Alexander Payne’s ‘Nebraska’ shows state’s deep roots in Hollywood
“Saturday Night Live” alumnus Will Forte stops off at the Cinefamily Theatre in Los Angeles as he promotes his new movie, “Nebraska,” with with Bruce Dern.(Ricardo DeAratanha / Los Angeles Times)
Hugh Hefner, who founded Playboy in 1953 and turned it into a multimedia empire, remains the magazine’s editor in chief.(Liz O. Baylen/Los Angeles Times)
Actor Vin Diesel is the producer and star of the sci-fi thriller “Riddick.”(Wally Skalij/Los Angeles Times)
Director Guillermo del Toro, in the mixing studio at Warner Bros. in Burbank, has a new movie coming out called “Pacific Rim,” a shot of which is on in the background, about an alien attack threatening the Earth’s existence. Giant robots piloted by humans are deployed to fight off the menace.(Ricardo DeAratanha / Los Angeles Times)
Director Alexander Payne was greeted like a hometown hero Saturday night -- more than 1,500 miles from his native Omaha.
Nearly 300 actors, writers, producers, crew members and students crammed into the Sherry Lansing Theatre on the Paramount Studios lot for a Q&A and screening of Payne’s newly released “Nebraska.”
The Oscar-winning writer and director of “The Descendants,” “Sideways” and “Election” was the guest speaker at the event, organized by the Nebraska Coast Connection, an unusual support group of Nebraskans who work in the film and TV industry.
The black-and-white film, with its depiction of small-town life in the Cornhusker State, is a point of pride for the group, which includes more than 1,000 people. In the movie, Bruce Dern plays an aging and acerbic man who travels across the Midwest with his son to claim a million-dollar sweepstakes prize.
“This movie has such a resonance for us because so many of us grew up in small towns,” said Todd Nelson, the group’s founder and a freelance television producer for CBS. “I’m so proud that [Payne] has introduced Nebraska to the world in a way that isn’t just football and Bruce Springsteen,” who made a best-selling album named after the state.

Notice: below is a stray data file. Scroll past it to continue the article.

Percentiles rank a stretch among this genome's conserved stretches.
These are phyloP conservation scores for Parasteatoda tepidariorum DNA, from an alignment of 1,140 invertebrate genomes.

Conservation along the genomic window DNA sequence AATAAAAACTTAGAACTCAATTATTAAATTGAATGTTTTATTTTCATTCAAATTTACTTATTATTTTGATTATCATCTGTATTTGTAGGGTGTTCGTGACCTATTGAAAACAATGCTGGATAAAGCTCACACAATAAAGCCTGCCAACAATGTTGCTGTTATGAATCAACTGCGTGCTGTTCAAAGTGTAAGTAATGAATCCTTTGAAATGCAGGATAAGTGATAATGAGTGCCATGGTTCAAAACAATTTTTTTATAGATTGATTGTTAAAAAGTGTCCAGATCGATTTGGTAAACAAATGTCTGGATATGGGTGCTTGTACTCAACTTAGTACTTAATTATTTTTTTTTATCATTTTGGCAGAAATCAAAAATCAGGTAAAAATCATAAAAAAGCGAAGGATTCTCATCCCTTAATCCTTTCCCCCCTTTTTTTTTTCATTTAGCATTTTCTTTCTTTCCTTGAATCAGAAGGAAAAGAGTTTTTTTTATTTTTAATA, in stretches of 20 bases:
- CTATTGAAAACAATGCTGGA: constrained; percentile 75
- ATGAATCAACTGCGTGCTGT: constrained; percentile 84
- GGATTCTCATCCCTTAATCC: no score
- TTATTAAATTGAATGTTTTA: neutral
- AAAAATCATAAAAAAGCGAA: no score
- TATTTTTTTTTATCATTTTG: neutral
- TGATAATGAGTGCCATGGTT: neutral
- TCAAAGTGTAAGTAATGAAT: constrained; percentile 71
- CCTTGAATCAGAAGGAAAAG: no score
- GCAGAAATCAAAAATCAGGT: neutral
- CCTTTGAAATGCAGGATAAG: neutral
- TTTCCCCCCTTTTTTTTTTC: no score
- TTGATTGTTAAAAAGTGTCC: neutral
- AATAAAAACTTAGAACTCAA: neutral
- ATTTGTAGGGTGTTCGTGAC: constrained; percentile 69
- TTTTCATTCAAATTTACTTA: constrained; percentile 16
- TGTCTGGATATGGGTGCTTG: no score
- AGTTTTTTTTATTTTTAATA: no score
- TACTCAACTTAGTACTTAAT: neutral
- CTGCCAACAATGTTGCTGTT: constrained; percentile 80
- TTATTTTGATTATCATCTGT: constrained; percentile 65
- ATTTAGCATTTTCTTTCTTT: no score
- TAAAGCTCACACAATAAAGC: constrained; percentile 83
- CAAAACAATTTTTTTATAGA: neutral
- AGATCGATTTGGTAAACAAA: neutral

Billing itself as the “Nebraska mafia of Hollywood,” the Nebraska Coast Connection hosts monthly panel discussions with prominent Nebraskans, who come to talk about their work and offer advice to aspiring writers, directors and actors.
The meetings are typically held at the historic Culver Hotel in the old offices of Culver City founder Harry Culver -- born in Milford, Neb.
The state’s roots in Hollywood run deep.
“We have Harold Lloyd, Montgomery Clift, Marlon Brando, Fred Astaire, Henry Fonda, Dick Cavett -- we’re a proud bunch,” Payne said.
Payne has been a longtime supporter of the Connection, coaxing cast and crew members from his films to be guest speakers.
“I’m sure other states have some organizations, but I bet none of them are as large and well organized as the Nebraska Coast Connection,” Payne said. “It feels like being home.”
Nelson, a University of Nebraska graduate, launched the first Hollywood salon in 1992 with the help of the University of Nebraska Foundation, initially as a way to help his fellow home-staters network.
“Every job I had I would meet other Nebraskans, and none of them knew each other,” said Nelson, whose company Braska Films makes promos for CBS Studios International. “I thought if we could just band together, there must be 20 or 30 of us. Our first event, we had 200 people.”
The group’s network includes such high-profile figures as Marg Helgenberger, star of CBS’ “CSI” and “Intelligence”; Nick D’Agosto of Showtime’s “Masters of Sex”; Tim Schlattmann, writer and producer of Showtime’s “Dexter”; and Jon Bokenkamp, writer and creator of NBC’s “The Blacklist.”
Bokenkamp, who was a guest of the group last month, said the Nebraska Coast Connection gave an early boost to his career. He was fresh out of film school at USC and parking cars for a living when he met Nelson at one of the group’s events. The two hailed from the small city of Kearney, Neb., and quickly became friends.
Nelson encouraged Bokenkamp to enter a screenwriting contest, which he won, launching his career.
“That would have never happened had I not bumped into Todd and got to know him through this group,” Bokenkamp said. “It’s people from home who get you and understand what it’s like to be in a place like Nebraska, but also what it’s like to leave a place like Nebraska and explore the entertainment industry, which can be a very scary thing.”
Bokenkamp’s fellow Kearney native, Schlattmann, was a guest in fall 2011.
“So much of show business is networking, so when you have a group that has a common bond, it’s fantastic,” Schlattmann said. “I’ve certainly recommended people for casting that I’ve met through Connection and keep people in mind for future projects.”
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